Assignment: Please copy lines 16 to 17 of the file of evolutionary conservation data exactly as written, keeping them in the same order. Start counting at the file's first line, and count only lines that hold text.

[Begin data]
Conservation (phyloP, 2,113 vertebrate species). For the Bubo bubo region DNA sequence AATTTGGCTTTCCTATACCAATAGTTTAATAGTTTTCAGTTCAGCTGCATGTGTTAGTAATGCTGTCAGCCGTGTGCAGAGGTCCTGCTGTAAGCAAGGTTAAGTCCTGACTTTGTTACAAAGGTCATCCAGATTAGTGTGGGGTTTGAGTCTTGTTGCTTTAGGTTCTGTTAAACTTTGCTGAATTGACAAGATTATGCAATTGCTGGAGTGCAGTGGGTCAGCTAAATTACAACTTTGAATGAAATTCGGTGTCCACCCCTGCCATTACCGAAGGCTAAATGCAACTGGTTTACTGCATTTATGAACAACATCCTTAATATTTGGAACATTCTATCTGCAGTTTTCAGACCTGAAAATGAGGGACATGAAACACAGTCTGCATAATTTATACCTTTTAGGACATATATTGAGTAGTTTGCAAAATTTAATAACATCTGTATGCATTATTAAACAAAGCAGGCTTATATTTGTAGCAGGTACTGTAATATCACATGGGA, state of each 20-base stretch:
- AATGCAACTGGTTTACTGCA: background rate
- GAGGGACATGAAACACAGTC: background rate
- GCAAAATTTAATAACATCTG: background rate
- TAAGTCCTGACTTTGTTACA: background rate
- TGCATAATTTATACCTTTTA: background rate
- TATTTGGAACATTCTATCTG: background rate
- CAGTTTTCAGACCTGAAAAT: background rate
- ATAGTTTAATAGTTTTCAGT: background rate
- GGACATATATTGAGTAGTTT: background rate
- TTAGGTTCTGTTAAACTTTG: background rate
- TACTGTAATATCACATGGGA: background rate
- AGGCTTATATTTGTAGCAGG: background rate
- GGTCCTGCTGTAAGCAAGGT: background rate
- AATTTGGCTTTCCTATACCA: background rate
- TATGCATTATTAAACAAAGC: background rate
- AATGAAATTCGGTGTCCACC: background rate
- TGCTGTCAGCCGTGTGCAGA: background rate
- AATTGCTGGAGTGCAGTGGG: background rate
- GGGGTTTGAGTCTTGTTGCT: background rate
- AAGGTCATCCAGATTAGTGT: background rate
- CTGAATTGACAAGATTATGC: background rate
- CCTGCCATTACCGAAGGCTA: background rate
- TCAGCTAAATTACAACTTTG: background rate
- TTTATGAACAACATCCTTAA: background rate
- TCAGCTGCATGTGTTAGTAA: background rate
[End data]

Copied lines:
- TATGCATTATTAAACAAAGC: background rate
- AATGAAATTCGGTGTCCACC: background rate